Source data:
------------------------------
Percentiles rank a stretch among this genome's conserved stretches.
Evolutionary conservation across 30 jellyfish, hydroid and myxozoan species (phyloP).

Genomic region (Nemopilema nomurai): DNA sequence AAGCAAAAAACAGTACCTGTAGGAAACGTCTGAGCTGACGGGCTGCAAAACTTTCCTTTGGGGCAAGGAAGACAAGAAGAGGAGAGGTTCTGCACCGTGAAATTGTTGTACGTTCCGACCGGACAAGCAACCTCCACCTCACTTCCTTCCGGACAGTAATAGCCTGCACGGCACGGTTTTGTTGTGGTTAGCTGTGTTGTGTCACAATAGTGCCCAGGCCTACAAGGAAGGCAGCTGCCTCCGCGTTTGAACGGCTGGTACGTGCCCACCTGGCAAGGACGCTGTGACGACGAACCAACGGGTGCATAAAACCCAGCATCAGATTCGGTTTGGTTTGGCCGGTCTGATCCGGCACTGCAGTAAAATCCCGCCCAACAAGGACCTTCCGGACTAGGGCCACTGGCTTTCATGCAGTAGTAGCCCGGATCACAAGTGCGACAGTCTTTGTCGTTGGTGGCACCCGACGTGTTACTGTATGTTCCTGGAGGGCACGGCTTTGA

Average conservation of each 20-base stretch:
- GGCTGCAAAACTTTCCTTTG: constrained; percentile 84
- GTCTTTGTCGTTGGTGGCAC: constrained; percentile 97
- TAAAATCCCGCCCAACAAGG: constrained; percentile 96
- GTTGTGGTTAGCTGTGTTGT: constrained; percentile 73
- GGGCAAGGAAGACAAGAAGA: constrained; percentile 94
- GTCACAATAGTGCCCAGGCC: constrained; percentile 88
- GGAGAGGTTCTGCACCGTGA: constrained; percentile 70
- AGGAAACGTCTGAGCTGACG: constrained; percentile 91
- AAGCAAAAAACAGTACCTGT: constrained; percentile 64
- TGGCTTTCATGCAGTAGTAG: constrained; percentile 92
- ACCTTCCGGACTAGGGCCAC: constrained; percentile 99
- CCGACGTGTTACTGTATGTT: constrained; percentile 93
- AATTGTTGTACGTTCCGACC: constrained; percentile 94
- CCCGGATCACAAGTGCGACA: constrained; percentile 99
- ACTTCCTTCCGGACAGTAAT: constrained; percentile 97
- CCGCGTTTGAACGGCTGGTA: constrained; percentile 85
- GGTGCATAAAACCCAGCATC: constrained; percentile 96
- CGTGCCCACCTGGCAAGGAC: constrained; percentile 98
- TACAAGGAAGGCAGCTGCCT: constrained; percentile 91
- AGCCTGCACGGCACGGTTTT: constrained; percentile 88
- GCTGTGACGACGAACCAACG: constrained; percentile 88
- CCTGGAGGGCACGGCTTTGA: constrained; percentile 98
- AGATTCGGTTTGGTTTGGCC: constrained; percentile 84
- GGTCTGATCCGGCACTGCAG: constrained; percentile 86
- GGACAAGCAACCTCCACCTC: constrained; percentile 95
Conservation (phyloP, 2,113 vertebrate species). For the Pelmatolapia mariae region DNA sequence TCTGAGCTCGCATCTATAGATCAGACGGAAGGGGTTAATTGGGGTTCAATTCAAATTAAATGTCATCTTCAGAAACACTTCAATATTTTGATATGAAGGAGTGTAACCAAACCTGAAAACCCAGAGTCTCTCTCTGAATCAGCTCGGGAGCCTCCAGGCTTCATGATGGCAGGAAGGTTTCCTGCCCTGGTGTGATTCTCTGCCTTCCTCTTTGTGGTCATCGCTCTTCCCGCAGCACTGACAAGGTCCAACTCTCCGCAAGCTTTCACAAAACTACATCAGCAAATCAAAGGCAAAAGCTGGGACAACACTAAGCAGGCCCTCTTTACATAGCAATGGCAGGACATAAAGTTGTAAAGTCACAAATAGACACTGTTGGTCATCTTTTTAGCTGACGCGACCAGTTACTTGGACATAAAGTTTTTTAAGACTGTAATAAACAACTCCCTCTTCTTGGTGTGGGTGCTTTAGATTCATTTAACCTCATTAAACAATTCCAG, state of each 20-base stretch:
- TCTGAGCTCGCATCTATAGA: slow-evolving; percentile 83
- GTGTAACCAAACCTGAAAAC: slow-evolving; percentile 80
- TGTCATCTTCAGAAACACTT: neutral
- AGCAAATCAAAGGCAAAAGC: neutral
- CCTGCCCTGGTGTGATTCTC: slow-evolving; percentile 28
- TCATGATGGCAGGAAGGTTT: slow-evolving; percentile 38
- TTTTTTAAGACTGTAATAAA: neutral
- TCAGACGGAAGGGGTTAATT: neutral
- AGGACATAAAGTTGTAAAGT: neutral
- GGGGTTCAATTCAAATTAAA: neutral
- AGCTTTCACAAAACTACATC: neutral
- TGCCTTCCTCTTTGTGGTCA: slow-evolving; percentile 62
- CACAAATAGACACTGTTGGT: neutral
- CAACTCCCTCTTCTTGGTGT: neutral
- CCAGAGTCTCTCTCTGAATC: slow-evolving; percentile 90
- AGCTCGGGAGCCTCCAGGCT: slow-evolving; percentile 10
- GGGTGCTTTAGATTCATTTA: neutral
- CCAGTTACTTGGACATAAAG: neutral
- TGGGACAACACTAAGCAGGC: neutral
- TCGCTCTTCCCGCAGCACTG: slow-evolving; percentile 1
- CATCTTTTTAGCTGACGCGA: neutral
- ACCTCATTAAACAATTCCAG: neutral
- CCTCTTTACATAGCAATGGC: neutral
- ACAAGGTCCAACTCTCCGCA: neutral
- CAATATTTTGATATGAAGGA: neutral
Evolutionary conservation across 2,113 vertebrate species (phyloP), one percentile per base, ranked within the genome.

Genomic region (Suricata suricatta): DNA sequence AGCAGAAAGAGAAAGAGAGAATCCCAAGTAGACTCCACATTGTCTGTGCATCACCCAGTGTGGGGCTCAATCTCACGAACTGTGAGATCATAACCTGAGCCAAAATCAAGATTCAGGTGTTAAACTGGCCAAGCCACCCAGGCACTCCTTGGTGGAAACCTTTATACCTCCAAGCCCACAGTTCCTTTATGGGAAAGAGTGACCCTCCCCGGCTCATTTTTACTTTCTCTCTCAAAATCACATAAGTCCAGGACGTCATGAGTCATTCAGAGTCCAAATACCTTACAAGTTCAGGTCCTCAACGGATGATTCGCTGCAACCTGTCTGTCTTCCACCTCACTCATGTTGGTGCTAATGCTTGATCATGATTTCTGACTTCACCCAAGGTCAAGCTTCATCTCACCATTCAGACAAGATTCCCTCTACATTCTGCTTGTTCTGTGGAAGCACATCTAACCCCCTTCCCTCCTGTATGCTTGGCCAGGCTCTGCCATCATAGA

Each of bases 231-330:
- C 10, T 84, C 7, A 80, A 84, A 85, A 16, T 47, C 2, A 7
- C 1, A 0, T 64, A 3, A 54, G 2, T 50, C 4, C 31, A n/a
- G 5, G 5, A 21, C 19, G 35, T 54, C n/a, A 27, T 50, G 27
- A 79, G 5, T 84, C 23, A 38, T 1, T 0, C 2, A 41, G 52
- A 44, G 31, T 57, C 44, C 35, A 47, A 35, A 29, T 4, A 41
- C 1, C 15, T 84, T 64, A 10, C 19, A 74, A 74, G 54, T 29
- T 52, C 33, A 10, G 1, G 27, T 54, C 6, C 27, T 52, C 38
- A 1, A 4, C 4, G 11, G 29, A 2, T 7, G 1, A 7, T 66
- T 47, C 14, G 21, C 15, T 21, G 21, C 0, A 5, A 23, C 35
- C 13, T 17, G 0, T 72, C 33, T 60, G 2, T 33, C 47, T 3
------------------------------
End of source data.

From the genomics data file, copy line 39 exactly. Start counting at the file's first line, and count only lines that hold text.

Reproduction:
- AGGACATAAAGTTGTAAAGT: neutral